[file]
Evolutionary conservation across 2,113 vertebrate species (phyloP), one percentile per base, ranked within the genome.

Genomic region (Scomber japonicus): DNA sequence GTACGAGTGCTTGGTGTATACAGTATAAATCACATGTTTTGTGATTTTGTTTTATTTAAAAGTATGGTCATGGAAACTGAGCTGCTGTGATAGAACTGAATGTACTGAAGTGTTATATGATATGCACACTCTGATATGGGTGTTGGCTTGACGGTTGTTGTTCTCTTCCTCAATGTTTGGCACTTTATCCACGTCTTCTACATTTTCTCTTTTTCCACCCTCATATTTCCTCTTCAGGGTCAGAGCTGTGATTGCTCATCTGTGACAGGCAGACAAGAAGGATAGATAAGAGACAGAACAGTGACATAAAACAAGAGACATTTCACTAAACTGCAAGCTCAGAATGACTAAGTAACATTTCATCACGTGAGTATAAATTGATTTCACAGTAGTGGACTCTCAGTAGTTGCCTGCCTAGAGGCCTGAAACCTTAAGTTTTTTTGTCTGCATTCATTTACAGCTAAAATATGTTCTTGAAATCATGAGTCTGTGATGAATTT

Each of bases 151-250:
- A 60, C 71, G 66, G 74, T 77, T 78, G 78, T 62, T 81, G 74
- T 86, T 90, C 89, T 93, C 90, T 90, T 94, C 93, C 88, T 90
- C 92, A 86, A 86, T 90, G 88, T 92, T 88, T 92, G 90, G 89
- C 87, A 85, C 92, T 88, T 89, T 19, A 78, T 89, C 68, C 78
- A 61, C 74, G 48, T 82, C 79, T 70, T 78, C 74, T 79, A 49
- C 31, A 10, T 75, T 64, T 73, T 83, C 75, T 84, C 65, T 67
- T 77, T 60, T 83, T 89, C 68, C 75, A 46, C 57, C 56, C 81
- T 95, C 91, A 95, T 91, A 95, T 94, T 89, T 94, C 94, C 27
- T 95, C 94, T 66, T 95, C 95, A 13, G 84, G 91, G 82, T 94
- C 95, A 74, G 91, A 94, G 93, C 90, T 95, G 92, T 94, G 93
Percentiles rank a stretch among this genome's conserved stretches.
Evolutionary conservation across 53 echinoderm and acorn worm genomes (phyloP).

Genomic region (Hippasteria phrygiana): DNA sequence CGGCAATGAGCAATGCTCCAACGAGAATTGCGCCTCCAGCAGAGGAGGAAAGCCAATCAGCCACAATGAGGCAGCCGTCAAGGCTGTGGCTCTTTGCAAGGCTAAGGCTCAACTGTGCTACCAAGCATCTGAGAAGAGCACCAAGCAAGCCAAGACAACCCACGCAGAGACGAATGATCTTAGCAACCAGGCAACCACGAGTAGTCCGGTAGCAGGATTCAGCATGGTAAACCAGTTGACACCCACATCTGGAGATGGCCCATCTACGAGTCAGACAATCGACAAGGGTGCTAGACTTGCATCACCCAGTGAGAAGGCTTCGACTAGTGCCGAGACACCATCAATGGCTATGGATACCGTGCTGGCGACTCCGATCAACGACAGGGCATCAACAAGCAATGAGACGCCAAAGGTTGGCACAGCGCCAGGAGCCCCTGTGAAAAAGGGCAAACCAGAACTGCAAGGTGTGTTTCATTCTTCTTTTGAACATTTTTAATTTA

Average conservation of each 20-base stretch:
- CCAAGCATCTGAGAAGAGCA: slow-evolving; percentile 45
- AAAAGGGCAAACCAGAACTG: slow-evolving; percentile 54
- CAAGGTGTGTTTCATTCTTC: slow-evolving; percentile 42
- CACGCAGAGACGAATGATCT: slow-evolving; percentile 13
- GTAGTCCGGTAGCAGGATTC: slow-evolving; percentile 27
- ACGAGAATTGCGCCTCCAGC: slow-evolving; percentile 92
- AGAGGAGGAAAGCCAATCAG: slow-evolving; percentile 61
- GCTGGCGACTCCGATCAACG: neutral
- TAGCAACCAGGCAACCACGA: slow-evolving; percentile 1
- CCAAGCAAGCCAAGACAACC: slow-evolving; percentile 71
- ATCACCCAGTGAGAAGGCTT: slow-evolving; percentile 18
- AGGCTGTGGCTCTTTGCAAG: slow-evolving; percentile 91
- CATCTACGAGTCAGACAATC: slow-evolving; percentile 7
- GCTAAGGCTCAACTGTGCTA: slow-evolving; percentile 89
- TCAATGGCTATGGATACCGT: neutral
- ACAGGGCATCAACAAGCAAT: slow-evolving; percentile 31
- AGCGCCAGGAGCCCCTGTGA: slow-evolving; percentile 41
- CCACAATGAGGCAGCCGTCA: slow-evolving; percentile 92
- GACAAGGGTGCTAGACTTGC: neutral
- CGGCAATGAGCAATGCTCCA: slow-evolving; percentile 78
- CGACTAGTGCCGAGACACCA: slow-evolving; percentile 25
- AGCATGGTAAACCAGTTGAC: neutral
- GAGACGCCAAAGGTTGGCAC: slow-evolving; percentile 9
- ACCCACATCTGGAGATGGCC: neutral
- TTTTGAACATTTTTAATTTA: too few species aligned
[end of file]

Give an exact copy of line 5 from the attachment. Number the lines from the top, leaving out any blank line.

- T 86, T 90, C 89, T 93, C 90, T 90, T 94, C 93, C 88, T 90